The 1955 tragedy at Le Mans sparked off new safety regulations across Europe, and these more than perhaps anything else spelt the end of the most basic circuits. But other aerodrome venues continued to appear. In 1958 four meetings were run at Full Sutton, a recently vacated USAF atom-bomber base near York. The runways were long and the corners were fast sweeps, and when Jim Clark (Jaguar D-type) set the lap record at an average of 103.8mph it became the fastest track in the country. There is now a prison on the site: perhaps the inmates can still, as they lie in their bunks, occasionally hear the boom of the D-type's exhaust echoing across the exercise yard, or the paddock laughter of Innes Ireland and Jimmy Blumer.
Nowadays, when race spectators expect to be fed and watered (and protected from injury), running a race meeting is not the carefree matter it used to be. At Silverstone, for example, there would be busy club meetings almost every weekend in the season, run by smaller clubs like the Peterborough MC, Nottingham SCC and Eight Clubs. Soaring circuit fees have now driven most of these clubs away. Silverstone, about to embark on a £600 million redevelopment programme, unsurprisingly says that hanging on to the British Grand Prix is its top priority. Smaller events, which are hard to make profitable these days, figure lower down the scale.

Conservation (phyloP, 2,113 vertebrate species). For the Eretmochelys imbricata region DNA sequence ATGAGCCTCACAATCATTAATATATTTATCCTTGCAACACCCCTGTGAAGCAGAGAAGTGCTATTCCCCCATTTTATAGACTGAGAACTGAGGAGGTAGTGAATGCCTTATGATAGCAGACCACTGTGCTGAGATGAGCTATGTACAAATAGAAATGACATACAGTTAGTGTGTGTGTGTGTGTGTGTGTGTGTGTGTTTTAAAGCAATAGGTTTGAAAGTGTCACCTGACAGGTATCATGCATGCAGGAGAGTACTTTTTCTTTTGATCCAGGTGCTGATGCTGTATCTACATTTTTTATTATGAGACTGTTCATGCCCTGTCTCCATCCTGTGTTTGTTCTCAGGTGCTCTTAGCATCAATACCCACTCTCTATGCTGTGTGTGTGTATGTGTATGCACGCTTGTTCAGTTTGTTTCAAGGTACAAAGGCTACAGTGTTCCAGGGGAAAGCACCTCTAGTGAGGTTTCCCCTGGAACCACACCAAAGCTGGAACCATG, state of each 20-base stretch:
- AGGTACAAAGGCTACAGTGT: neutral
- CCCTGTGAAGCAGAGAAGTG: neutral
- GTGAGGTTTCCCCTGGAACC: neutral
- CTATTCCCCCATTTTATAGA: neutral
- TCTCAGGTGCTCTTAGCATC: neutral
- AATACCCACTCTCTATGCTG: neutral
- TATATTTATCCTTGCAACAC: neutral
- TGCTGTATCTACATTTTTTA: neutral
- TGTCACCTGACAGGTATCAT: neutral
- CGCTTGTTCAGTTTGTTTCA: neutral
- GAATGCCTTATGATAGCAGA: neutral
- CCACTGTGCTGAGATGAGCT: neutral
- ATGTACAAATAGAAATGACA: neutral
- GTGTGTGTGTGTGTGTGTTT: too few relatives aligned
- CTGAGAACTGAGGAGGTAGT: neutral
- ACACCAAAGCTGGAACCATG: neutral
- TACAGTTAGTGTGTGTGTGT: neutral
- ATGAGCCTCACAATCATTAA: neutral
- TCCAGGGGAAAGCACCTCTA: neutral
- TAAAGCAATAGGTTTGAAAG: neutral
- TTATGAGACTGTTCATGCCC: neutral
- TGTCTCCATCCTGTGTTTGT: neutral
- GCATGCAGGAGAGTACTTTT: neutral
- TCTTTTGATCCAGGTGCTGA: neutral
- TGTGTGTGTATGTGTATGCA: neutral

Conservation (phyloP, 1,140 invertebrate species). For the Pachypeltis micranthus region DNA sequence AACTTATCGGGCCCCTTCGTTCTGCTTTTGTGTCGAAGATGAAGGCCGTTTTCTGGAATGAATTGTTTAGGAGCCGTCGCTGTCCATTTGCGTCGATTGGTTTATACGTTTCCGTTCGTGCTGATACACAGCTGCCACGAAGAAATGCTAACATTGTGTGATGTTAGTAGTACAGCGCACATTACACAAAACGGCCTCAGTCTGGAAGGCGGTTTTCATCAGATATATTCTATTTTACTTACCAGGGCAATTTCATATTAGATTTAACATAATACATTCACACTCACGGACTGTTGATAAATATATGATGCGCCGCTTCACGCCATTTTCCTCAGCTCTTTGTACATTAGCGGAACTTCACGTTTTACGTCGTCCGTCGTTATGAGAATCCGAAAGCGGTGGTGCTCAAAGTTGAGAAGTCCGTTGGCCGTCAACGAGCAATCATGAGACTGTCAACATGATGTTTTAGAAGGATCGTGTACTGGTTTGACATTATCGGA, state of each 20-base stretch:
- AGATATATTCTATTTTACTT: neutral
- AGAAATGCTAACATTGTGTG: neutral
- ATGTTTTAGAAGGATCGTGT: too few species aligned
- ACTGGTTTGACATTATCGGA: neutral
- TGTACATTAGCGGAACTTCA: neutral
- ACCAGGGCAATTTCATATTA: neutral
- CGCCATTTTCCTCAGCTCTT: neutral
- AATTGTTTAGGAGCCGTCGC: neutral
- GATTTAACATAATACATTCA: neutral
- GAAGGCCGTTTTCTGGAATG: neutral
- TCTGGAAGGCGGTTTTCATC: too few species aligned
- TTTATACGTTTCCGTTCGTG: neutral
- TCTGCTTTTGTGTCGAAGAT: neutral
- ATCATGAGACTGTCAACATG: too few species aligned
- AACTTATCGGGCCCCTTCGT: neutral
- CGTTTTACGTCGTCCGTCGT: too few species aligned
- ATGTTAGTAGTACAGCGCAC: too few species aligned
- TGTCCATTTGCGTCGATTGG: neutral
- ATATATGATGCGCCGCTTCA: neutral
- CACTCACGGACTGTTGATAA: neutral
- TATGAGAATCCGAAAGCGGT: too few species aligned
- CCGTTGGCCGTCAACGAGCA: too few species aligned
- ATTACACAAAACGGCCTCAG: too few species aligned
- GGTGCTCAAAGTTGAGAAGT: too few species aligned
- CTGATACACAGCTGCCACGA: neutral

But the clubman can still go racing up and down the country: Castle Combe, Mallory Park, Croft, Snetterton and others all run excellent club meetings. Britain's youngest fully operational racing circuit is Ty Croes, on the island of Anglesey at the very top left-hand corner of Wales. Run by staunch enthusiast and former racer Richard Peacock, this delightful little track is in profitable use some 45 weekends a year. It may lack some of the facilities of a Silverstone or a Brands Hatch, but it still understands the importance of making racing available to drivers and to clubs at an affordable price. At the upcoming December 4 meeting, all entrants get qualifying and three races for a £100 entry fee, with optional testing the day before at £65. In September the small but energetic Chester MC ran a successful two-day, 12-race event there: it was the club's first race meeting for 38 years.
On the primitive roads of the 1950s, merely getting to Davidstow or Turnberry was a major undertaking. Nowadays modern motorways can whisk you to the Menai Bridge very rapidly, so it's no surprise that Ty Croes is thriving. The racing is safer and the plumbing is better, but the spirit of Davidstow and Full Sutton lives on.